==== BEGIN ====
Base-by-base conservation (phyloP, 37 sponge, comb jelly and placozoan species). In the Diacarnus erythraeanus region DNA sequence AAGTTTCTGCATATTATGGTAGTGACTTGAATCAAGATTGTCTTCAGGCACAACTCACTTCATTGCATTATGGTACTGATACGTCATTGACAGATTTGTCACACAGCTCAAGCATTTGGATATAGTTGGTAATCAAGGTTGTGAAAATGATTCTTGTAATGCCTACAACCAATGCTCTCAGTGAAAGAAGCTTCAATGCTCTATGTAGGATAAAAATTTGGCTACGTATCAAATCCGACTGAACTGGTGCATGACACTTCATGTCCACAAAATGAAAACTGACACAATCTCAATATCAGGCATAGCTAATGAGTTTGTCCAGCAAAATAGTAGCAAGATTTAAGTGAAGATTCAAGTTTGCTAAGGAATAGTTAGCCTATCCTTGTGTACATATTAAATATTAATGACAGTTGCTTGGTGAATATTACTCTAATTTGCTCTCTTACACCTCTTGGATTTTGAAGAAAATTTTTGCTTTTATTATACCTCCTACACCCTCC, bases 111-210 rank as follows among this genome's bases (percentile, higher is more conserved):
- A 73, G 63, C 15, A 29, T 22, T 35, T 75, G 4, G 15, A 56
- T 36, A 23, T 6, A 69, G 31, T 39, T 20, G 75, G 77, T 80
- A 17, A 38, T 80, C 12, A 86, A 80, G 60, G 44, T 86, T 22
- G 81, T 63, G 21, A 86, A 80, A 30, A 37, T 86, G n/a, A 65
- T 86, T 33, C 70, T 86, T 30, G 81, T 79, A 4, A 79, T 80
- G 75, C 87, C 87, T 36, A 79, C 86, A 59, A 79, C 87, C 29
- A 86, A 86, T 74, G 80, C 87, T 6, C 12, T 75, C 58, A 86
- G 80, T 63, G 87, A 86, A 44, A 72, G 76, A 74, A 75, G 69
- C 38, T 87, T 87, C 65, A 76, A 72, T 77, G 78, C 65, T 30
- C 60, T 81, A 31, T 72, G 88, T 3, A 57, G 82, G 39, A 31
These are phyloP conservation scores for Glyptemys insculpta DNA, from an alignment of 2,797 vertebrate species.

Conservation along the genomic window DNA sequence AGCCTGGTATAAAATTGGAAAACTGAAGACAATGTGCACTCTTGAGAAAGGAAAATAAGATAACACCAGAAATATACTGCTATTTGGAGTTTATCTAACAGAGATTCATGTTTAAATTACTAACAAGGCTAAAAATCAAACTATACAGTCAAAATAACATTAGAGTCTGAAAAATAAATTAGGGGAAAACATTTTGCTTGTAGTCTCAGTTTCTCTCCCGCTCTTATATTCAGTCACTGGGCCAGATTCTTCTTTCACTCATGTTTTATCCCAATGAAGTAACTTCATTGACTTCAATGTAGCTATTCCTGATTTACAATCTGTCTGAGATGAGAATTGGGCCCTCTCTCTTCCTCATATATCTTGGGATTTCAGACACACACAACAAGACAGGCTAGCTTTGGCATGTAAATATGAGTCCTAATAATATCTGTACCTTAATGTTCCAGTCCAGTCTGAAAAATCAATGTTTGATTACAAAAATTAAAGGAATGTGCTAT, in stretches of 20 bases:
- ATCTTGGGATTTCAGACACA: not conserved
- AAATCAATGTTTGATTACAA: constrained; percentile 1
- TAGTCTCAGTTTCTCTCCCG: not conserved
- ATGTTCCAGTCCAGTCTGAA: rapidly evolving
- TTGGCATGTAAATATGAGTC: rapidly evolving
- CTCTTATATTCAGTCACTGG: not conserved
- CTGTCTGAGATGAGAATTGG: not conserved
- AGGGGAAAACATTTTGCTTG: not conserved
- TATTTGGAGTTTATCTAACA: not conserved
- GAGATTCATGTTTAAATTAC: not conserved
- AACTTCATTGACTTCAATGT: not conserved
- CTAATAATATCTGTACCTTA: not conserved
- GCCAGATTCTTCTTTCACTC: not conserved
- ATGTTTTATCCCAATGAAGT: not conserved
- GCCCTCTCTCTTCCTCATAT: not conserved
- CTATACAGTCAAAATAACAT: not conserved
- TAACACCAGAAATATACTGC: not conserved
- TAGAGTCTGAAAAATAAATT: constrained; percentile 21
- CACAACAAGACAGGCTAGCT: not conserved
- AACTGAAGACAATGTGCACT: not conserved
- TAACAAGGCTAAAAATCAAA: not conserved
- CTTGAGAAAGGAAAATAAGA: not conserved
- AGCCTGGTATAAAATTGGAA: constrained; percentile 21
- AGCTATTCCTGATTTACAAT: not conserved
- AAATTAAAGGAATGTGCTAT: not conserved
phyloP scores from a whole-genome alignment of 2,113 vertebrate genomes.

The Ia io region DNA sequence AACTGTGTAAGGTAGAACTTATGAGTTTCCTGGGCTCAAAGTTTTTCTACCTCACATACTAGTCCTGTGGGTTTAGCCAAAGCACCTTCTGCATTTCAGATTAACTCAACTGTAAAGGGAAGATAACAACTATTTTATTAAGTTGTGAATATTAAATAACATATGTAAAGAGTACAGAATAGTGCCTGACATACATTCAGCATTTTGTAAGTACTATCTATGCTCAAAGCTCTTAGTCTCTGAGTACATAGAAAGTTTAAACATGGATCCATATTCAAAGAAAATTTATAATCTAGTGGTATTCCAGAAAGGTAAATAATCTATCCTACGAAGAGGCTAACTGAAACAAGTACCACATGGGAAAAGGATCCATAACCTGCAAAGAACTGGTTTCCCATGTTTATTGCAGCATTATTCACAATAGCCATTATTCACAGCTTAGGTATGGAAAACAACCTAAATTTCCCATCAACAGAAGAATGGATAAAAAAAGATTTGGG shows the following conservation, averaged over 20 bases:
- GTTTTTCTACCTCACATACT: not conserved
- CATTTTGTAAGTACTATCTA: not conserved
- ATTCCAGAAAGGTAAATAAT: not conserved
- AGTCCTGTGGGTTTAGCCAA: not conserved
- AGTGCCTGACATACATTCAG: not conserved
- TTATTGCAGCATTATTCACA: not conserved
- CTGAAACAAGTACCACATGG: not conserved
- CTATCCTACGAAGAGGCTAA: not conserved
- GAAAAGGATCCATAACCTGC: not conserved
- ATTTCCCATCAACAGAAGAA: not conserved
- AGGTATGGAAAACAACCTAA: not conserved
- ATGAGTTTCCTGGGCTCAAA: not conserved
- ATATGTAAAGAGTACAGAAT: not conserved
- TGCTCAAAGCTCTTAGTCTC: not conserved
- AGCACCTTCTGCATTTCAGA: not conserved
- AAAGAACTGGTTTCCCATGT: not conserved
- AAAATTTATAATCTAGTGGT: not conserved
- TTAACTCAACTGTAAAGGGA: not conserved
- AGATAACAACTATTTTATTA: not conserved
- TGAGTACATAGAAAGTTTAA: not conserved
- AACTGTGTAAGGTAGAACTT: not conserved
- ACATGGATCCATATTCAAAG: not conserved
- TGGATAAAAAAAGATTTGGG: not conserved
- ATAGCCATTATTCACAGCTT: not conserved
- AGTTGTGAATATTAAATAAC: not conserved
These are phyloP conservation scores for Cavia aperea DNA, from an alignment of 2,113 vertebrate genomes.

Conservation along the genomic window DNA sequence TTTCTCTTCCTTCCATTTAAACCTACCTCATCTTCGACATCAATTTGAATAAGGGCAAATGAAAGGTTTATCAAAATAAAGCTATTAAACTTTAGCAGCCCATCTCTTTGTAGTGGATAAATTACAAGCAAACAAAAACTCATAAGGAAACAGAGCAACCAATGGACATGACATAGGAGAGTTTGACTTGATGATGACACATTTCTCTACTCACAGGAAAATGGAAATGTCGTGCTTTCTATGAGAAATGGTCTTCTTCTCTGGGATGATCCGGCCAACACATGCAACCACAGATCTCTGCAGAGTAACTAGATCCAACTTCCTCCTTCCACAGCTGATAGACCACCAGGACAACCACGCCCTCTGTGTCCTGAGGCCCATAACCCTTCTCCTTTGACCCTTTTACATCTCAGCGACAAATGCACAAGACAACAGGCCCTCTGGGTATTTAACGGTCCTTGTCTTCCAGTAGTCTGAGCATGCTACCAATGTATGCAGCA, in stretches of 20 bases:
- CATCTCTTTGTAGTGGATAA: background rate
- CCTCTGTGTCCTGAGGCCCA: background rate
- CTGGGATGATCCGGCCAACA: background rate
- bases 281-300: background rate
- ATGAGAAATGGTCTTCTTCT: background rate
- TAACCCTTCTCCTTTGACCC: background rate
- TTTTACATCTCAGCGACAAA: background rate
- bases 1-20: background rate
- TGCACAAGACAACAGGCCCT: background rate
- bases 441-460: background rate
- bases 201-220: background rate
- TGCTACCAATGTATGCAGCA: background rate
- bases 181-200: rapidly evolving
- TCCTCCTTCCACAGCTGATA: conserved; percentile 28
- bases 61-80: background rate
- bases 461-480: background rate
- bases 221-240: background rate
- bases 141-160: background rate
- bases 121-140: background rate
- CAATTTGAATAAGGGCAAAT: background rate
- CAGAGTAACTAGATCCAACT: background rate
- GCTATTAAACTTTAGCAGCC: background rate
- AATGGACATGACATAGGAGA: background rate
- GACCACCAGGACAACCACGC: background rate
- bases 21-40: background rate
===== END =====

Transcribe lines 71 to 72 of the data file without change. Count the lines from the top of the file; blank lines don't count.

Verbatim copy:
- bases 281-300: background rate
- ATGAGAAATGGTCTTCTTCT: background rate